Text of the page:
Convicted killer sues, claiming a conspiracy to keep him on death row

Published: Jan. 6, 2017 at 4:49 PM EST|Updated: Jan. 6, 2017 at 4:59 PM EST
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NEW HANOVER COUNTY, NC (WECT) - A convicted killer appeared in New Hanover County court Friday for a hearing related to a lawsuit he filed against several defendants he claims are conspiring to keep him on death row.

Shan Carter, 42, is convicted of killing three people in two separate incidents, including the kidnapping and murder of Donald Brunson on Dec. 6, 1996, and the murders of Tyrone Baker and an innocent bystander, 8-year-old Demetrius Greene, on Feb. 16, 1997.

In October 2016, Carter filed the lengthy, handwritten federal lawsuit, naming District Attorney Ben David, Governor Roy Cooper (in his capacity as former Attorney General), and his legal counsel on his appeal of his death sentence among others as defendants.

"Between February 18, 1999 to this present date all the defendants at various times between the said dates joined in conspiracies against the plaintiff consisting of a conspiracy to murder the plaintiff by poisonous lethal injection under the color of law in the state of North Carolina's Death Chamber at Central Prison, in Raleigh, NC, malicious communicating threats to murder the plaintiff, kidnapping the plaintiff, tampering with (a civil rights) victim - witness, mail and or wire fraud, aiding and abetting, and circumventing the state criminal procedure that's federally funded," the lawsuit states.

In the suit, Carter claims he attempted on at least four occasions to have Cooper investigate his cases because of "trial misconduct," but Cooper refused and "investigated other high-profile, race-based, and political cases."

On Wednesday, Johnston County Superior Court Judge Thomas Lock allowed Carter's defense attorneys, William Durham and Kristin Parks, to withdraw from his case, as they could not reasonably defend Carter while attempting to defend themselves.

Before the ruling, Lock gave Carter the option to remove Durham and Parks as defendants from the lawsuit, so they could continue to represent him and not delay his appeal by having new attorneys assigned to defend him. He declined.

"It's going to take several months, if not more years," David explained. We're ready and have been ready, I've been living with this case virtually as long as I've been a prosecutor, so I'm pretty familiar with it. It's going to take new attorneys some time to get up to speed and we'll certainly meet them in any courtroom to continue to hear this case when they're ready."

Carter is seeking compensatory treble damages of upward of $95 million, an injunction ordering the defendants "cease their racketeering activity," court costs and attorney fees, and a trial by jury.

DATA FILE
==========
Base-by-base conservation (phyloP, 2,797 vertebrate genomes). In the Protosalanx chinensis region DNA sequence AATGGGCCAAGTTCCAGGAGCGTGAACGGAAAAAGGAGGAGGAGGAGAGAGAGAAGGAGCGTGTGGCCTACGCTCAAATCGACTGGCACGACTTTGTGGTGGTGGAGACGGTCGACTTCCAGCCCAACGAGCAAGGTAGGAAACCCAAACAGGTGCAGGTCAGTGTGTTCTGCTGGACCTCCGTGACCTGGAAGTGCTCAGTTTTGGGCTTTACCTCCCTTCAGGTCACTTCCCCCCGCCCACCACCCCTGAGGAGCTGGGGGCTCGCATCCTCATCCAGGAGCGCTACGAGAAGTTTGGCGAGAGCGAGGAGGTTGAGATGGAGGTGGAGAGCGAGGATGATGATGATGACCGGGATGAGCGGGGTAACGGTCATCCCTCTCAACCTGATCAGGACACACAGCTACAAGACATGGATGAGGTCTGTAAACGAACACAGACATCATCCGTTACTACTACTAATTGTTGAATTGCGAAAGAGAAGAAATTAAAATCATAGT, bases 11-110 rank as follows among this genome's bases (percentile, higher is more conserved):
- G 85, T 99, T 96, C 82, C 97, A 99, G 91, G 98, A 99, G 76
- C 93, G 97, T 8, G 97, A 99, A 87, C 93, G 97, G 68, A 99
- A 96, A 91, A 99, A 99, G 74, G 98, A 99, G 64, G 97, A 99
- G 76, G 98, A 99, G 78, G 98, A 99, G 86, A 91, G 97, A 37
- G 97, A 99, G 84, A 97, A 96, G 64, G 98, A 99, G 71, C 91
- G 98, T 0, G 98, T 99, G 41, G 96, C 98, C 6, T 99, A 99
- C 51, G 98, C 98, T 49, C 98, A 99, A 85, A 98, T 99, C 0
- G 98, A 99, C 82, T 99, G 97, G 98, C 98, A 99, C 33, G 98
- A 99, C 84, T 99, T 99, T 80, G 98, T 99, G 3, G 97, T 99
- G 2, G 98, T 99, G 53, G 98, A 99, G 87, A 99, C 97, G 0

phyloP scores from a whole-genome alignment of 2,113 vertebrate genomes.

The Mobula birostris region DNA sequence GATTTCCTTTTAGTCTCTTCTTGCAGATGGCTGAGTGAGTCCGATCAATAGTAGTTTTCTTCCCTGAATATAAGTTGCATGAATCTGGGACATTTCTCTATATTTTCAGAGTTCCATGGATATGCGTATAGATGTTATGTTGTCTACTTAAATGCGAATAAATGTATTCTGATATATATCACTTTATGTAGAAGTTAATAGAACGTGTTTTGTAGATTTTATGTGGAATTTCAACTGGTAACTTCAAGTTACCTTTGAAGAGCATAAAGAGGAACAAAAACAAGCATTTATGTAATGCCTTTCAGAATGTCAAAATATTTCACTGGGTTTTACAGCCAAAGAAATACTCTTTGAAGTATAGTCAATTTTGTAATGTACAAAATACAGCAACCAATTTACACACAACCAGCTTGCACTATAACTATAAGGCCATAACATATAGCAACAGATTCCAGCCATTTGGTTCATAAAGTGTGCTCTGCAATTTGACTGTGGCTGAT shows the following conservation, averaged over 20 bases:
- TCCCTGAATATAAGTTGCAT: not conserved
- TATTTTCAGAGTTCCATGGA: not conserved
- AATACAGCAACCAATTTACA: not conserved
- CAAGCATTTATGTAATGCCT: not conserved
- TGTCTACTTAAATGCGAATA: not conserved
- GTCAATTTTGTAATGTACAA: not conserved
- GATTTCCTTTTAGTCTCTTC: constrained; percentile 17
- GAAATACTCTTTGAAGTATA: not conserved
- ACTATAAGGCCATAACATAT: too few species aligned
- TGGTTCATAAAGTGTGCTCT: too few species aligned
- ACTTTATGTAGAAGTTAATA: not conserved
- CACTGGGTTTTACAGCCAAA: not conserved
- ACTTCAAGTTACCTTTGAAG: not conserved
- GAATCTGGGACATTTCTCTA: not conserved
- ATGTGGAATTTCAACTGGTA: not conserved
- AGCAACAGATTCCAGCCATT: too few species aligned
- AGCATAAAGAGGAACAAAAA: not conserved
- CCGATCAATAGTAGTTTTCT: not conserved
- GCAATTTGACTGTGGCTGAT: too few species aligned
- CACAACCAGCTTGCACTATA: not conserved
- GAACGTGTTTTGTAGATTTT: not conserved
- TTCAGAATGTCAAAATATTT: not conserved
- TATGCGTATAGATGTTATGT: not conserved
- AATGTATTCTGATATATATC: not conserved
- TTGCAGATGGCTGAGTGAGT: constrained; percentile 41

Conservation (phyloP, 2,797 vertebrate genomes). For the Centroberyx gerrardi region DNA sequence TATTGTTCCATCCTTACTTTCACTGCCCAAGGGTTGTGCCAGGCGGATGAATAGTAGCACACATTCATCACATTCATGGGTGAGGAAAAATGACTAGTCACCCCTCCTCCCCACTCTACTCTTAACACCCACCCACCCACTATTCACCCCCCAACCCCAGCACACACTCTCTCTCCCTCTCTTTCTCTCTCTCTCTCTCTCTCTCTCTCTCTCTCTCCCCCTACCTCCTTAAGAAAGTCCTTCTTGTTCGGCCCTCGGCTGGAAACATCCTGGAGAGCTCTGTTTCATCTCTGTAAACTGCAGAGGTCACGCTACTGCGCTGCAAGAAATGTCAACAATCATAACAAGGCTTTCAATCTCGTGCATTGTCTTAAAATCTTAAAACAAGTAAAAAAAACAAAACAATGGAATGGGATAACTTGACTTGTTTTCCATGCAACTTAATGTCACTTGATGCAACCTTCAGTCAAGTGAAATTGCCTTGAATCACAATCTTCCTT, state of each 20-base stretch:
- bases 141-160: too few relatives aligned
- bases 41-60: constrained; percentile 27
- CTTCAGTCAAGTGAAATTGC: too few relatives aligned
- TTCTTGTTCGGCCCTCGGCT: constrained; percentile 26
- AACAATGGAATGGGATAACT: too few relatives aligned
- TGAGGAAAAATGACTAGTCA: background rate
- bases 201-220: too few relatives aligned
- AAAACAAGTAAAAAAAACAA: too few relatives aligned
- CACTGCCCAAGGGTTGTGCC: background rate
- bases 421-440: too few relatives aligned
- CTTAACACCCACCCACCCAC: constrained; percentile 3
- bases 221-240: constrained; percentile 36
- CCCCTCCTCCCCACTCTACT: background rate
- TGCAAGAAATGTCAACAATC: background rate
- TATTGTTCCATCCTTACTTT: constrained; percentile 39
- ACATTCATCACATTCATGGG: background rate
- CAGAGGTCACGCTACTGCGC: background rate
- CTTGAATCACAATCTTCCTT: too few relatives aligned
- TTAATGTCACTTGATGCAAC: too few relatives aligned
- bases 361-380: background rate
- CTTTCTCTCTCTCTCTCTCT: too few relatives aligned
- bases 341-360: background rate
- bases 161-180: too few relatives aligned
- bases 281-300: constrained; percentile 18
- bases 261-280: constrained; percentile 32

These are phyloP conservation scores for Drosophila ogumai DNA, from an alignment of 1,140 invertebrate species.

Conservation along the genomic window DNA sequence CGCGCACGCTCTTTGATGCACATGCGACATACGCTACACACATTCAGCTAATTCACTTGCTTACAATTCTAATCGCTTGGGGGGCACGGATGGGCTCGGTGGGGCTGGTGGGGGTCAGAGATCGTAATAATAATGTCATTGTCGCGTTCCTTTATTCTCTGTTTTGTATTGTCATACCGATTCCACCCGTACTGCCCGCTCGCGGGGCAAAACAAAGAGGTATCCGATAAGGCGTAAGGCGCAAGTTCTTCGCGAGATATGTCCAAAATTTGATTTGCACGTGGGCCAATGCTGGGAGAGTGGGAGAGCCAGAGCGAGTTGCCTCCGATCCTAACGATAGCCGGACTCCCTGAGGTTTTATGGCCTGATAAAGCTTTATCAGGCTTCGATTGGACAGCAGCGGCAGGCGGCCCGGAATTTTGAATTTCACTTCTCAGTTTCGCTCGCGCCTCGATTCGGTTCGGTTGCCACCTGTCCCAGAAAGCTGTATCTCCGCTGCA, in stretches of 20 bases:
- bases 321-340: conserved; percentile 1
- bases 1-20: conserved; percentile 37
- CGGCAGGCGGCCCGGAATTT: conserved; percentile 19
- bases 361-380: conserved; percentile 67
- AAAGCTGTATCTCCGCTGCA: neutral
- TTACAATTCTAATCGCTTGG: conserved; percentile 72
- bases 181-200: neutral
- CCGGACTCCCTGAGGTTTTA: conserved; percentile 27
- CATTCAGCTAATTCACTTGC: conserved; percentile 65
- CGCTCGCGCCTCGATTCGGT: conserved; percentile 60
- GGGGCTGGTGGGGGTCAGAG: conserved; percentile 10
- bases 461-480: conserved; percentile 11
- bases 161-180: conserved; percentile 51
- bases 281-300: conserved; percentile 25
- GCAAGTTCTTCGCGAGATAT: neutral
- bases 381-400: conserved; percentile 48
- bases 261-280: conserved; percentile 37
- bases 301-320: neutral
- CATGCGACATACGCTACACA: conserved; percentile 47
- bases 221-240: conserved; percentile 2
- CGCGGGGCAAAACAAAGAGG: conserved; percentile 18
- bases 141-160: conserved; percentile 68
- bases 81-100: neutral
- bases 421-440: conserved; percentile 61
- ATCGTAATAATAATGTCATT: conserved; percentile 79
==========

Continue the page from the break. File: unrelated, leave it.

David, who was trial counsel when the murders occurred, said this type of legal action was not uncommon for inmates in Carter's position.

"Increasingly, we are seeing that defendants are shooting the messenger, firing their attorneys or filing lawsuits against them," David said. "It is not uncommon unfortunately now to see the process being put on trial when the defendant has no other avenue."

The murders

According to court documents, Carter and two other men wearing masks entered Brunson's bedroom, ordered him and his girlfriend to the floor at gunpoint, fired a shot, and violently beat him. The intruders then took money and jewelry from Brunson, and beat him until he lost consciousness. The men then left with Brunson in his girlfriend's car.

Masks were found inside the vehicle when investigators located it later that morning in a wooded area approximately seven miles from their home. Brunson's body was located about 100 yards from the vehicle with three gunshot wounds in his back and one in his upper right arm.

Carter was convicted of first-degree murder, second-degree kidnapping, robbery with a dangerous weapon, and first-degree burglary in connection to Brunson's murder. He was sentenced to life in prison.

In late 1996, Carter was involved in a number of break-ins and burglaries in Wilmington, including one at Baker's home, which resulted in the theft of approximately $35,000 in cash, court documents state.

This incident led to confrontation between Carter and Baker in front of a grocery store located at Tenth and Dawson streets. Carter fired shots at Baker, who ran down Tenth Street. While chasing Baker, Carter fired more shots, two of which hit Baker in his leg and torso.

Demetrius, who was with his mother heading to a toy store, was hit and killed by a stray bullet that went through a windshield in his mother's car.

Baker collapsed nearby, and died a short time later.

Carter was convicted of two counts of first-degree murder for the killings of Baker and Demetrius, for which he received the death penalty.

Attorneys call Carter "delusional"

In February 2015 hearing, Durham and Parks told Judge Jack Hooks their relationship with Carter was "really in a bad place," and that he was "delusional." The hearing was to determine if Carter was competent enough to represent himself in court for his requested retrial. Hooks found he was competent, but said he saw no issues with Carter's legal counsel, and kept them on his case.

In a hearing three months later, Carter claimed post-conviction DNA testing proved he did not murder Brunson, entitling him to a new trial in the case and removal from death row. In September, Judge Jack Hooks denied Carter's request for a new trial and upheld the death penalty, saying the new testing of old evidence would likely not change the outcome of the original trial.

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